MADAWASKA, Maine — About 49 employees are expected to be laid off from Twin Rivers Paper Company’s Madawaska mill at the end of July, when the company plans to shut down its No. 3 paper machine.
The permanent closing of the No. 3 machine is part of a $12 million investment at the Madawaska facility that includes upgrades to its No. 8 machine designed to improve productivity and better position the mill for the future, according to a company news release.
Twin Rivers’ Chief Operating Officer John Reichert said via telephone Monday that he anticipates some of the affected employees will be interested in transitioning into “several open positions” at the mill, but that the majority would be laid off.
“Twin Rivers does not take these decisions lightly, and we recognize they will impact employment for approximately 49 of our valued associates,” Reichert said in the release.
“At the same time, we have a responsibility to make strategic decisions for the future of the company, our approximately 1,000 associates and the 5,800 people who rely on Twin Rivers’ operations across the regions in which we operate.”
The layoffs represent about 10 percent of employees at the Madawaska paper mill, which employs about 500 people. Twin Rivers also operates a pulp mill across the border in Edmundston, New Brunswick, and a lumber mill in Plaster Rock, New Brunswick, according to its website.
“We will work closely with these individuals and the unions to facilitate this transition, and provide whatever resources are available to assist them,” Reichert said.
Madawaska Town Manager Ryan Pelletier said in an email on Monday that he understands decisions about restructuring production at the mill “are strategic decisions that are in the best long term interests of the company and its future.”
Reichert said Monday that the company anticipates no changes regarding the number of workers needed on the No. 8 machine, either during the upgrade or once it is completed.
Reichert said he notified union leadership of the planned shutdown on Monday morning. The process for addressing such layoffs and working with affected employees is covered in the current bargaining agreement, he said.
“I fully anticipate to hear back from union leaders with suggestions about how to help these employees transition,” said Reichert.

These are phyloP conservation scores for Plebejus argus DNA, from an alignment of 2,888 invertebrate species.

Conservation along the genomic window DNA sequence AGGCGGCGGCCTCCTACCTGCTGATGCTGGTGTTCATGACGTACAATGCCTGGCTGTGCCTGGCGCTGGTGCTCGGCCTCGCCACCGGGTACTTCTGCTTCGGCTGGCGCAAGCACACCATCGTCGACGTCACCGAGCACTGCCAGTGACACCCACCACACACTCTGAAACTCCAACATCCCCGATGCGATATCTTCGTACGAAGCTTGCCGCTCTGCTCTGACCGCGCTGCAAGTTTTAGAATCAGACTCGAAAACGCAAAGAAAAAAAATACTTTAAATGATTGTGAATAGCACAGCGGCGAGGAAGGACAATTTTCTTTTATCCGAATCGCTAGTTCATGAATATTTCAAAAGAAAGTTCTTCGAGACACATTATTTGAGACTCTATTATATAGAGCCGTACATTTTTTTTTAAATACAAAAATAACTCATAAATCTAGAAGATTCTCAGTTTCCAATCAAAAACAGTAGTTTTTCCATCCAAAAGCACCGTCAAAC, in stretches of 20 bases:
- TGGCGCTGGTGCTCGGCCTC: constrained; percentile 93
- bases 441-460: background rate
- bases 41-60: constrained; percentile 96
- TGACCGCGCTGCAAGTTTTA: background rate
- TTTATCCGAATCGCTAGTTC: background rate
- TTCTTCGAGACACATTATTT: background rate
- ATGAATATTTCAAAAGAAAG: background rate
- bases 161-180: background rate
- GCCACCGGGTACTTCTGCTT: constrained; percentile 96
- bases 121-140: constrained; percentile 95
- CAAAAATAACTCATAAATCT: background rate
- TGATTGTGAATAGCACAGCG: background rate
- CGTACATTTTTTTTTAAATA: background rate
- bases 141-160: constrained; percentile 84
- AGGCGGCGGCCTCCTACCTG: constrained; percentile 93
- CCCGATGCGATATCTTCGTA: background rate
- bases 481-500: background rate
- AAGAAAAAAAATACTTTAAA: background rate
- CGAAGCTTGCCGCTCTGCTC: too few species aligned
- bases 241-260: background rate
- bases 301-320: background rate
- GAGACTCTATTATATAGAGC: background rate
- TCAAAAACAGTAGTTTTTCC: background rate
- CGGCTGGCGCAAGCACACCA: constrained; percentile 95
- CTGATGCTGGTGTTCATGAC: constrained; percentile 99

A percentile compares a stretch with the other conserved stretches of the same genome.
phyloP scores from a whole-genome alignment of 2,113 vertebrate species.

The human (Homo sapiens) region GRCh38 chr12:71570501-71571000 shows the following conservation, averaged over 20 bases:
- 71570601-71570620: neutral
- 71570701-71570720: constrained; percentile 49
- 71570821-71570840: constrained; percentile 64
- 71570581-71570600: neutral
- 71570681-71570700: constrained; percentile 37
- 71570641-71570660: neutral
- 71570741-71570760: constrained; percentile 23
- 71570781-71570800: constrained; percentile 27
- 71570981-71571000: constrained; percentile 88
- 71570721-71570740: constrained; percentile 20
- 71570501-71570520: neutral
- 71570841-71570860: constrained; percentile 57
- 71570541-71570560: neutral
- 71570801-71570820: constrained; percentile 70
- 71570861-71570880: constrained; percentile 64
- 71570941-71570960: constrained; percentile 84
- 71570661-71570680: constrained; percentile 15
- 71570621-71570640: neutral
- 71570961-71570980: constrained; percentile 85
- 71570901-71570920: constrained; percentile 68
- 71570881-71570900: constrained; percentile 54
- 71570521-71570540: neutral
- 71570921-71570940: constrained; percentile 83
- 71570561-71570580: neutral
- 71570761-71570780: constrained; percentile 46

Considering the number of paper mills that have closed in recent years, Reichert said he is unsure if other opportunities exist elsewhere in the state for the displaced Madawaska workers.
When Madison Paper Industries in March announced plans to shut down, it was the fifth major Maine mill closure, affecting hundreds of workers, announced in the last three years, after other facilities in East Millinocket, Lincoln, Old Town and Bucksport.
From the end of 2008 to the end of 2015, Maine paper manufacturing employment dropped by almost one-third, to about 5,241 from a little more than 8,000, according to data from the Maine Department of Labor.
Julie Rabinowitz, spokeswoman for the department, said the Rapid Response team was contacted Monday and would be setting up times to meet with the affected workers to provide information about re-employment, unemployment, health insurance and other resources.
“We estimate about 2,000 jobs have been lost in paper mills in the past year; however, our understanding of this situation is that the layoff is actually to allow for reinvestment in the mill, which is quite different for the overall community and other workers than other recent mill layoffs which have resulted in total closures,” she said in an email in response to a request for comment on the Twin Rivers announcement.
Reichert said that there may be opportunities for the displaced workers at Twin Rivers’ other facilities, but that the affected employees would be coming from a different union and would be starting at the bottom if they relocated.
Pelletier said the town would be working with mill management, state and federal agencies and the affected employees who are residents of Madawaska to assist them.
“Over the next several weeks, town officials and staff will be attending meetings with these partners to better understand how best the town can assist and be proactive moving forward,” Pelletier said.
The closure of one machine at Madawaska and upgrades to another are part of a “strategic realignment to focus on growth-oriented market segments and maximize productivity,” according to the press release.
“Our industry has undergone a great deal of change in the past decade, and we must continue to innovate and position Twin Rivers for the future,” Reichert said in the release.
The $12 million upgrade to the No. 8 machine, which is anticipated to be completed in 2017 is expected to “dramatically enhance the machine’s capabilities and broaden the markets served by the largest asset in the Twin Rivers paper mill system.”
The rebuilt No. 8 machine will be one of the largest producers of lightweight technical packaging and label specialties in North America, according to the company. The No. 3 machine is an older, slower and smaller machine that produces a variety of coated and uncoated grades, and it also is one of the mill’s higher-cost machines.
When that older machine is closed down in July, there will be four papermaking machines left in operation at the Madawaska mill.
With improvements on the No. 8 machine, the owners that took over in 2013 will have invested more than $47 million in the mill, according to the company.
Twin Rivers operates three additional paper machines that manufacture a range of specialty packaging, label and publishing papers.
BDN writer Darren Fishell and Fiddlehead Focus writer Jessica Potila contributed to his report.